Did You See That Play? Why Highlights Are So Important For Sports Media Distributors
The consumption of sports highlights is expected to grow at a faster pace than live sports content, and the ability to target sports fans through the creation of personalized material will be a top priority for media distributors. That is one of many high-level findings delivered by PricewaterhouseCoopers (PwC) in the third edition of its annual Sports Survey.
On September 24, The Sports Biz highlighted a Limelight Networks report that made it seem as though hardcore sports fans may want to wait a while until they cut the cord based on the delay of live events by thirty seconds or more from the broadcast feed. However, PwC appears to diminish the importance of such delay since consumers are continuously shifting away from consuming “live” content to appreciating non-live sports content such as highlights on social media.
The PwC report takes the position that sports consumption habits are evolving to be increasingly mobile, online and short-form. Highlights and on-demand video are expected to grow the most in the next three-to-five years in comparison to live video content, team/athlete-generated content, fan-generated content, etc.
“We are fast approaching a tipping point where digital will overtake linear in terms of media consumption, and so sports content will need to find creative ways to appeal to fans that are ‘digital first’ in order to maintain their attention,” says David Dellea, Head of PwC Sports Business Advisory.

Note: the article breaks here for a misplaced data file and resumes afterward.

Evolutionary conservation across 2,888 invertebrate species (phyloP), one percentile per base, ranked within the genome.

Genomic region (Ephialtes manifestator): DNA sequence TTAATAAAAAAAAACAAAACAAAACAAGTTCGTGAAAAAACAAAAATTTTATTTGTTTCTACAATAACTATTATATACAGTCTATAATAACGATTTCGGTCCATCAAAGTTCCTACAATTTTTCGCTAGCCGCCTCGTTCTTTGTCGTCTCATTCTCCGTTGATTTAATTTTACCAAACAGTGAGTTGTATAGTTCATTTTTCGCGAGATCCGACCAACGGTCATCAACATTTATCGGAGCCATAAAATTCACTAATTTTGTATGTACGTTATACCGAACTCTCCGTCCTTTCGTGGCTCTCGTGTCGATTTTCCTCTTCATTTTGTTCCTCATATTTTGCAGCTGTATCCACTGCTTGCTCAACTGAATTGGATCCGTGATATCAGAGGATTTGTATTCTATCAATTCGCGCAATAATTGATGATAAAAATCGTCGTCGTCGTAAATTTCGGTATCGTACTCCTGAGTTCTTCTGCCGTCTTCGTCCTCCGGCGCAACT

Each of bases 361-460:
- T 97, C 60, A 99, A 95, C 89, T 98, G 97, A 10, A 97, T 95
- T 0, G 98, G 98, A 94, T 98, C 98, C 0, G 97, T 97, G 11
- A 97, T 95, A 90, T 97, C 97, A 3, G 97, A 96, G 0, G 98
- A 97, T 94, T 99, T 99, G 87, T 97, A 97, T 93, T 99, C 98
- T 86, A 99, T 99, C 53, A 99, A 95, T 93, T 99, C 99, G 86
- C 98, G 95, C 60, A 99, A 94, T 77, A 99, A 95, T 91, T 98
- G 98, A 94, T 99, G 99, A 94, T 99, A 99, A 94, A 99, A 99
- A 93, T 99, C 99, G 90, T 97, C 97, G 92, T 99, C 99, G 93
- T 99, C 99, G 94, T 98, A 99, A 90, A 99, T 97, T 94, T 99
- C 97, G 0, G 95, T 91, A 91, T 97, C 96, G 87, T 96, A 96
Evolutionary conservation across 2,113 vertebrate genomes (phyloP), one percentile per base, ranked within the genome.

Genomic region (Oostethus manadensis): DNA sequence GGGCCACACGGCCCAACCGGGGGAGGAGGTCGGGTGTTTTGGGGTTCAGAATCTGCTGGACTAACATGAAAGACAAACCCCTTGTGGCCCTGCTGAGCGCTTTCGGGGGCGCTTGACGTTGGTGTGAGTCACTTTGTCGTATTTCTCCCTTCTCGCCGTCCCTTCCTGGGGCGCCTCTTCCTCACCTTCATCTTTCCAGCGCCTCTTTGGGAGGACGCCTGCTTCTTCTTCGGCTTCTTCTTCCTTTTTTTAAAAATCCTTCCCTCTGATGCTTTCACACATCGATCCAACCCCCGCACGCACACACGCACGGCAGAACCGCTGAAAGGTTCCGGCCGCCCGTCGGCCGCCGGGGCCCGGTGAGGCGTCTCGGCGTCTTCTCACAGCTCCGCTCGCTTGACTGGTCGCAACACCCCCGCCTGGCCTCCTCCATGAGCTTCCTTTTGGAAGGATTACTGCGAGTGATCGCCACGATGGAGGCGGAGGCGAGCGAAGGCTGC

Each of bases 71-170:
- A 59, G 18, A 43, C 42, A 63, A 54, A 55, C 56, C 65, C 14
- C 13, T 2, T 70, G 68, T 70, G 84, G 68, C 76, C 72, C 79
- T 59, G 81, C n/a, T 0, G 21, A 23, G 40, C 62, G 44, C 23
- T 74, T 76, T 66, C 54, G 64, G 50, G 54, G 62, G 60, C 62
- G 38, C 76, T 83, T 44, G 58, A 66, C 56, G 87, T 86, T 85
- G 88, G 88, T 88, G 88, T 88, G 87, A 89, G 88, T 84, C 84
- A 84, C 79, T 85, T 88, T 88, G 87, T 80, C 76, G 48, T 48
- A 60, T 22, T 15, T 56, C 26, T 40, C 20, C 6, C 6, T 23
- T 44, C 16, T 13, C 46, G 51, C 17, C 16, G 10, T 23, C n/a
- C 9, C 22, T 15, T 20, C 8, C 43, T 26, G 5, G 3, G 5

That “digital first” mission should likely be driven not only by shifting resources to better perfect distributors’ OTT offerings, but also to focus a bit more on crafting strong personalized and consumable highlights. As the PwC report indicates, viewers under 35-years-old are not tuning in to watch live events with the same degree of intensity as those over 35-years-of-age.
Additionally, PwC found that the vast majority of respondents to its survey believed that sponsors need to build better personalized fan/customer targeting through improved CRM data as their top priority. It echos what Overwatch League commissioner Nate Nanzer said at the Esports BAR Miami conference on September 24, which was that brands should focus less on being “authentic” with their audiences and more on how they can add value to consumers to be effective. While Nanzer was focusing specifically on the esports industry, the advice fits the traditional sports marketplace as well.
But speaking of esports, PwC found that esports is perceived as having the most potential to grow revenues globally among different areas of sport. Respondents generally forecasted that the esports industry will double in size by 2022.
70.5% of respondents to its survey suggested that traditional sports leagues and team owners must develop a strategy to enter the esports arena if they have not done so already. 74% believe that they should acquire or partner with an existing esports team instead of starting from scratch, and 84% like the idea of extending an existing traditional sports brand to esports as opposed to creating a new, standalone esports brand.
PwC surveyed 470 sport industry leaders to collect the results for the third edition of its Sports Survey. The survey was conducted between May and June 2018. Responses were received from leaders across forty-two countries. 61.1% of the respondents indicated they know more about the European market than any other geographic region.